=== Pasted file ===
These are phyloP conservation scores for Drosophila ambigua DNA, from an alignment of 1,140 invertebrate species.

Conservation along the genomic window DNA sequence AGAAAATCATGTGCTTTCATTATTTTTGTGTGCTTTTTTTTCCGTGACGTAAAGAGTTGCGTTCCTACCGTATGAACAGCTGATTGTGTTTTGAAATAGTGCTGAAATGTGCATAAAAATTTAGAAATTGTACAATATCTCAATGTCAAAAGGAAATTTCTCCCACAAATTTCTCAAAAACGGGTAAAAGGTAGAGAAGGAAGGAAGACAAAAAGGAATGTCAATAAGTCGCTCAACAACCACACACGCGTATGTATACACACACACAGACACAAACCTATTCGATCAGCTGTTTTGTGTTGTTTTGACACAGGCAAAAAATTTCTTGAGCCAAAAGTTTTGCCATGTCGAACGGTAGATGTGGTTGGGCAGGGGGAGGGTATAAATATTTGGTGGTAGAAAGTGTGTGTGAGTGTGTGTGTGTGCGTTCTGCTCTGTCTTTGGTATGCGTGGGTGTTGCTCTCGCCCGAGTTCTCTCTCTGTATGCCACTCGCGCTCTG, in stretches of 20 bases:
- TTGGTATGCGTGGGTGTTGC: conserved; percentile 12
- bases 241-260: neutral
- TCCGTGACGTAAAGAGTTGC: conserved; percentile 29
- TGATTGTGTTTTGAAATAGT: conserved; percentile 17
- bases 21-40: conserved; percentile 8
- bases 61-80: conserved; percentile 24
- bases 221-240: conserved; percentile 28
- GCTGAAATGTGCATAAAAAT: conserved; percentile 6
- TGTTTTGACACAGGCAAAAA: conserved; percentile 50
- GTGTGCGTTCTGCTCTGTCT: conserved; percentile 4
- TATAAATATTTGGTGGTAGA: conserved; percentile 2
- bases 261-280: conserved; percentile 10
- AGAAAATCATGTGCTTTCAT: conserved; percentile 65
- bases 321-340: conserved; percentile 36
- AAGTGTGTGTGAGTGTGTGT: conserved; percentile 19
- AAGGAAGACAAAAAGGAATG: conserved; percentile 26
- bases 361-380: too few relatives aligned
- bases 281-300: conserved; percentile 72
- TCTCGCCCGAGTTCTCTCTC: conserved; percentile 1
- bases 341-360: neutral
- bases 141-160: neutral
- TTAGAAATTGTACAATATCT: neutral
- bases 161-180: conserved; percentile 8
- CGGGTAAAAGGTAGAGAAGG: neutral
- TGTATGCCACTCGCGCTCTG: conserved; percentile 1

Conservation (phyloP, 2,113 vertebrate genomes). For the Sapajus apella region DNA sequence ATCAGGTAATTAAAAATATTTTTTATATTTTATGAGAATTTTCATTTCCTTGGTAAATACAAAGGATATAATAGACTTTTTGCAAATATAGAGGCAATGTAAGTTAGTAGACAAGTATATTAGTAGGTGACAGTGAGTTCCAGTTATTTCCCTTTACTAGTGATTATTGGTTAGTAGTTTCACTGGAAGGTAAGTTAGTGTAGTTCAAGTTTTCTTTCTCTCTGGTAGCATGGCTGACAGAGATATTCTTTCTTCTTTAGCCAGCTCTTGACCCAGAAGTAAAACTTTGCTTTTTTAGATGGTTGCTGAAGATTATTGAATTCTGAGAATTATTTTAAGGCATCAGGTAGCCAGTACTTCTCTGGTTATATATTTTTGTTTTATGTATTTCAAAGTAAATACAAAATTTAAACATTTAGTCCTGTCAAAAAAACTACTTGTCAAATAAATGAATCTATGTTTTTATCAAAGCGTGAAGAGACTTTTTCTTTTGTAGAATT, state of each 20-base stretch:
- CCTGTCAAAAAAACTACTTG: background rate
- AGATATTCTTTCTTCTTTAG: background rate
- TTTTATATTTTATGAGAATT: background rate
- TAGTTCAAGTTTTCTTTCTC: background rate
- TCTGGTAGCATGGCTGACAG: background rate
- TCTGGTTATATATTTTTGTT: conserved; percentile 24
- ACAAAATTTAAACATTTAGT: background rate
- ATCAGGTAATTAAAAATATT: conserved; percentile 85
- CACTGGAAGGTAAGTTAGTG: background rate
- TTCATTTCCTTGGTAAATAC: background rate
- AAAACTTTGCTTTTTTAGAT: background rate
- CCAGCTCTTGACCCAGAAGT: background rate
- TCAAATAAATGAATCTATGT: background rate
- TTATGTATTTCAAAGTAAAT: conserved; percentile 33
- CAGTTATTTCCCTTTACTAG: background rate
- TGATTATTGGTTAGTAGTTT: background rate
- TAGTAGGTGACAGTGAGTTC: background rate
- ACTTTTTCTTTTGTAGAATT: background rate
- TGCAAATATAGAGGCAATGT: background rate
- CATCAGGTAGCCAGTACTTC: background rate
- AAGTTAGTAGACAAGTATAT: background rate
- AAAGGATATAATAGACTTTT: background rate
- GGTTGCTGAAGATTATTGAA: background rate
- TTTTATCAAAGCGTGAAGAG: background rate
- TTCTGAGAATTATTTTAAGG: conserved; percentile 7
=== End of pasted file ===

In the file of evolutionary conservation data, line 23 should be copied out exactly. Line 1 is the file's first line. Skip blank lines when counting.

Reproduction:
- bases 141-160: neutral